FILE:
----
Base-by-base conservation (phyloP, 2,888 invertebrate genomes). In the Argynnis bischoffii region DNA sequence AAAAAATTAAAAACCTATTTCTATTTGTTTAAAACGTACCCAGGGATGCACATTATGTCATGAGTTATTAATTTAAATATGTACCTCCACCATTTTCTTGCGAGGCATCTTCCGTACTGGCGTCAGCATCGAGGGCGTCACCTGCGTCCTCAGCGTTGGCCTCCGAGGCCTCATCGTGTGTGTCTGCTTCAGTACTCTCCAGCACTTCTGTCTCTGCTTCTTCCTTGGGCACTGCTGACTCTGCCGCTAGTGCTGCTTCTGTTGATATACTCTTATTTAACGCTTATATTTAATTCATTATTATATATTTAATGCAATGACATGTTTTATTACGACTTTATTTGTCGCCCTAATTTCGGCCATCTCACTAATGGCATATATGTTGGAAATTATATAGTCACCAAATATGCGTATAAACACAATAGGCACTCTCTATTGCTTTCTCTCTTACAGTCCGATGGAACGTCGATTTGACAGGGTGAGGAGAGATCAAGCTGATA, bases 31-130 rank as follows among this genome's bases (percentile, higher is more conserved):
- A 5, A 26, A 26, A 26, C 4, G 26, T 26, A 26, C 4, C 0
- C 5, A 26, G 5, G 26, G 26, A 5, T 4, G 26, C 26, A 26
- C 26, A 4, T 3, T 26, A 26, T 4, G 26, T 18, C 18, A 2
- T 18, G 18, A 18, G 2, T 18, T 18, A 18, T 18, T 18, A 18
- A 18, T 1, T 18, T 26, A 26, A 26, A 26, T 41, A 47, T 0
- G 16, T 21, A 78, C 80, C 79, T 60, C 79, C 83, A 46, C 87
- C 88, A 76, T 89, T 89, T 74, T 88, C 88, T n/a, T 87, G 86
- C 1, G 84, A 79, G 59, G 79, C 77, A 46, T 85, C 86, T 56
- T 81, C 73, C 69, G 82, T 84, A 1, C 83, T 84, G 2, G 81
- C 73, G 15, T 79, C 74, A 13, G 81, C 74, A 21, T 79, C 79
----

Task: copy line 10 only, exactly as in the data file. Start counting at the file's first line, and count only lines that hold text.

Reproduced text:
- T 81, C 73, C 69, G 82, T 84, A 1, C 83, T 84, G 2, G 81